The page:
Supervisors approve requiring police to report crime victim data day after viral video surfaces

San Francisco supervisors this week unanimously voted to require the city's Police Department to regularly report data on victims of hate crimes, among other crimes.

Supervisor Gordon Mar initially called for the data back in July 2019, amid what he said were growing incidents in hate motivated crimes, particularly property crimes targeting Chinese residents and businesses.

The passing of Mar's Crime Victim Data Disclosure Ordinance comes just a day after police said they were investigating a viral video shot in San Francisco's Bayview neighborhood, in which suspects appear to rob an elderly Asian man of the recyclables he was collecting, as a crowd of onlookers laugh and taunt the victim. That victim was identified by police on Wednesday. 

Police haven't revealed how old the victim is or his name, but said the case remains under investigation. 

Police also said a second video has surfaced of the robbery, showing the victim talking to two private security officers. Officers are in touch with the representatives of the security company that patrols the public housing in the area, according to police.  

"The shocking and racially-fueled attack of an older Chinese man collecting recyclables is the latest in a continual series of high-profile crime incidents targeting older Chinese community members in Chinatown, Southeast neighborhoods and the Sunset District," he said.

Mar's legislation will require police to issue quarterly reports on the aggregated demographic data of crime victims, like their age, race and gender. Police would also be required to report motivating factors for 15 different types of serious crimes, including hate crimes.

The legislation does not require police to gather any additional data, but simply to report available data that is already being collected.

During their meeting, the Board of Supervisors also unanimously passed Supervisor Catherine Stefani's ordinance to amend the city's police code, requiring officers to obtain gun violence restraining orders for individuals in certain circumstances, barring them access to firearms.

Referring to the October 2019 shooting death of 21-year-old Maria Villagomez in the city's Merced Manor area, at the hands of her boyfriend, Stefani said, "The people around this individual knew he was unstable and dangerous, but they did not have any tool to successfully intervene. This ordinance would give them that tool."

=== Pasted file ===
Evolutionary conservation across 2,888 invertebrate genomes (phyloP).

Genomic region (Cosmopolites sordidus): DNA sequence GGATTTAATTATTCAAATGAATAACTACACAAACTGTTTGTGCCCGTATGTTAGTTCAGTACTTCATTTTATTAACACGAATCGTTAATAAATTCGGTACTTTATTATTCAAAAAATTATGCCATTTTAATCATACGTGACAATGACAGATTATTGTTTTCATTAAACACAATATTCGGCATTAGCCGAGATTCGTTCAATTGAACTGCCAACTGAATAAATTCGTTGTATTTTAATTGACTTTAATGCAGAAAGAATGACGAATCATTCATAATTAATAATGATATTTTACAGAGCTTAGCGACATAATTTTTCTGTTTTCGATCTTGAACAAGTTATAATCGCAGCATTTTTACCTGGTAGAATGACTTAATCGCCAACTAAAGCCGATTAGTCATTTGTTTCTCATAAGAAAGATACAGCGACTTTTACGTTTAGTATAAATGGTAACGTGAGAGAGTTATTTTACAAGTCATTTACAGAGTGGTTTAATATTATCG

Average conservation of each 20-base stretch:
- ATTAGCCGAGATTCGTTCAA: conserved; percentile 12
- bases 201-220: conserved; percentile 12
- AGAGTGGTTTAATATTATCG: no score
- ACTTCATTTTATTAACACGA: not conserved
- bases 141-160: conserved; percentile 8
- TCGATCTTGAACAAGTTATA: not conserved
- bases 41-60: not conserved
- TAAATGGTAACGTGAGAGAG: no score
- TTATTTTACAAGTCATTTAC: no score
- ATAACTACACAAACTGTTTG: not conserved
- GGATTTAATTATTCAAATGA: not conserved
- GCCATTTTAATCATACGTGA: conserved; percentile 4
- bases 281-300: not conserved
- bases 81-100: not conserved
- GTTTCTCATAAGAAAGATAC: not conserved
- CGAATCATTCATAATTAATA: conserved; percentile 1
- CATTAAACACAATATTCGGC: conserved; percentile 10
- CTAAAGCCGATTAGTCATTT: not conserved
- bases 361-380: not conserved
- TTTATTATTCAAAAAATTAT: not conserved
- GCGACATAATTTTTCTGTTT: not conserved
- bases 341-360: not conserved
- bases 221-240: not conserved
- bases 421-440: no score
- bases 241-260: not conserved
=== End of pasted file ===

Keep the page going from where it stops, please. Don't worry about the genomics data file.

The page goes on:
Supervisors also approved the city's lease of 888 Post St., the future site of a 75-bed Navigation Center for young people between 18 and 24 years old experiencing homelessness.

The site would be the city's first Navigation Center for that age group, providing shelter for people while allowing partners, pets and possessions, with 24/7 access, along with services.

"There are far too many young people sleeping on our streets every night, and this proposed shelter at 888 Post will help us provide much needed shelter and services to those who need it," Mayor London Breed said in a statement.

Also Tuesday, Supervisor Hillary Ronen introduced legislation to allow nonprofit agencies providing arts, cultural, philanthropic or social services to operate out of vacant storefront properties via a temporary-use permit option.

"By creating a streamlined process for nonprofit activities in vacant properties, this new low-barrier, temporary-use permit will help mitigate the presence of neighborhood blight, promote art and cultural activities, and encourage greater economic activity along our commercial corridors that are deeply struggling with vacancies," she said.

Lastly, Supervisor Ahsha Safai introduced legislation, which he said was in response to the rise in vehicle sideshows on city streets.

"Through social media, and through organizing we've seen a major increase in sideshows," he said. "In particular, we'd like to see something that talks about naming these acts as a public nuisance."

If sideshows are deemed a public nuisance, Safai said, "the drivers, the spectators, everyone involved, we can not only seize their vehicles, but we can auction them and the city can take full ownership of the vehicles. I know it sounds extreme.

"Police in many ways are somewhat helpless; they can come and contain the area; they have the ability to take video. But the first and foremost concern is safety," he said. "This is a dangerous act. Spectators can die, people driving the car can die. And by the way, the only people who should be doing these types of acts in a car are full on stunt people, with the proper safety equipment and years and years of training."

On Sunday, police said they were seeking people involved in at least four separate sideshows throughout the city on Saturday night.

According to police, each sideshow attracted 50 to 100 vehicles, along with numerous spectators and bystanders. No injuries or collisions were reported in connection with the shows.